Milkweed and Honey

I’ve never thought of bugs as an ethical concern. Well, not directly anyway. I had some truly frightening encounters with insects and arachnids as a child, so I tended to avoid bugs when I could. At times, I hesitate to admit, I took advantage of my size and smooched them. I did, however, mature out of that. Many years ago I stopped killing bugs that got inside, choosing instead to favor capture and release. I’d trap them in one of a variety of empty peanut-butter jars we kept around the house expressly for that purpose. The imprisoned intruder is then escorted outside and released. It seemed the only fair way to handle the situation—I don’t believe in exploiting size, and hating things with too many legs is prejudicial. Then I heard that insects are dying out.

Public domain, from Wikimedia Commons

Instead of bringing glee, this instilled a kind of panic. According to a story in the Washington Post, scientists have noted a 75% drop in bug biomass over the past several years. Stop and think about that. Insects contribute so much to our lives that we barely pay them any mind. Everything from pollination to breaking down decomposing organic matter, bugs do it. We need our insects. As with most things these days, it seems that we humans are the likely culprits. We destroy habitat, we spread pesticides everywhere, we try to take all kinds of land and make it in our own image. And we’ve sacrificed our insects along the way. As the article states—driving around country lanes on a summer night doesn’t bring up the windshield splatter that it used to. I stopped to think about that. It seems to be true.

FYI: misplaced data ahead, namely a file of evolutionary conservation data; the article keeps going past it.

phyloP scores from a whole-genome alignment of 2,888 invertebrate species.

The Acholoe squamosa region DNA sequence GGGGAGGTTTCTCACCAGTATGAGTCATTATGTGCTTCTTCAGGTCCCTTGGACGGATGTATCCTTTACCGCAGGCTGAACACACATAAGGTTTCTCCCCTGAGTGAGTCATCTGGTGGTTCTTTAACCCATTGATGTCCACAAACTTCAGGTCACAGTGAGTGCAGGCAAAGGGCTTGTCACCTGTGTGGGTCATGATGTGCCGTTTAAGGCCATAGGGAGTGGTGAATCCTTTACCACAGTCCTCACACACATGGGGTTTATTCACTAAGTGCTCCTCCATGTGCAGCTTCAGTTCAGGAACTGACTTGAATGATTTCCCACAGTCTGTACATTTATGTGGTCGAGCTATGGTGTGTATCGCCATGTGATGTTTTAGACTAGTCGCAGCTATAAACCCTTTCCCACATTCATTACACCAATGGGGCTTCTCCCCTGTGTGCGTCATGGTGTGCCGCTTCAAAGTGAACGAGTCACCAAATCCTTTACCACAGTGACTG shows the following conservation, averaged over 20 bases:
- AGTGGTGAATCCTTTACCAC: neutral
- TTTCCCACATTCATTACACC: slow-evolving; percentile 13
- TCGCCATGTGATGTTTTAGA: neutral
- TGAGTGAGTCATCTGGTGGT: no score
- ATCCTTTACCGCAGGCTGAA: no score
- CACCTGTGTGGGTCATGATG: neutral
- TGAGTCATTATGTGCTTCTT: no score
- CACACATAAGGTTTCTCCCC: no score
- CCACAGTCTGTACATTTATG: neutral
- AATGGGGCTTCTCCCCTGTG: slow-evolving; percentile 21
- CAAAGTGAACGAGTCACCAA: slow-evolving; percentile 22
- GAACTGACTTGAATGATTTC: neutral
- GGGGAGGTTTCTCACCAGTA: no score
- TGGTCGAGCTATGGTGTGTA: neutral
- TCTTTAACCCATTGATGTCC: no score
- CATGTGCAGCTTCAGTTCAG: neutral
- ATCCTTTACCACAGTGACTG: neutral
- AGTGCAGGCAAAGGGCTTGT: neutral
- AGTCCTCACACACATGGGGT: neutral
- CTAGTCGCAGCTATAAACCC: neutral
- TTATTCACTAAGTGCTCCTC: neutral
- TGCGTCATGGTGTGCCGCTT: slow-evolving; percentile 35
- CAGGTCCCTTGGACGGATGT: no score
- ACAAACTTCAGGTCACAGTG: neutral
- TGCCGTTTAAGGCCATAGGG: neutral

The tiny members of the animal kingdom do a tremendous amount of work. I know they’re not doing it for us, but the things they do we don’t have to—and oftentimes can’t—do. All fruits and vegetables are pollinated by insects. Honey has been the main place where some of this shortage has been felt most directly. Bees have been disappearing. So have monarch butterflies. The fact is, we can’t live in a world without bugs. This does make it an ethical issue. If we’re going to claim dominion over all things we have no right to overlook the smallest creatures. Sure, they can, well, bug you. They fly in your face or bite you while you’re sleeping. They’re only doing what they evolved to do. I don’t mean to bug you about it, but we need to look after the minuscule and vulnerable among us.

4 responses to “Milkweed and Honey

  1. “The Green Brain” by Frank Herbert helped contextualize the bug thing for me — “religion” comes in many forms.

    Liked by 1 person

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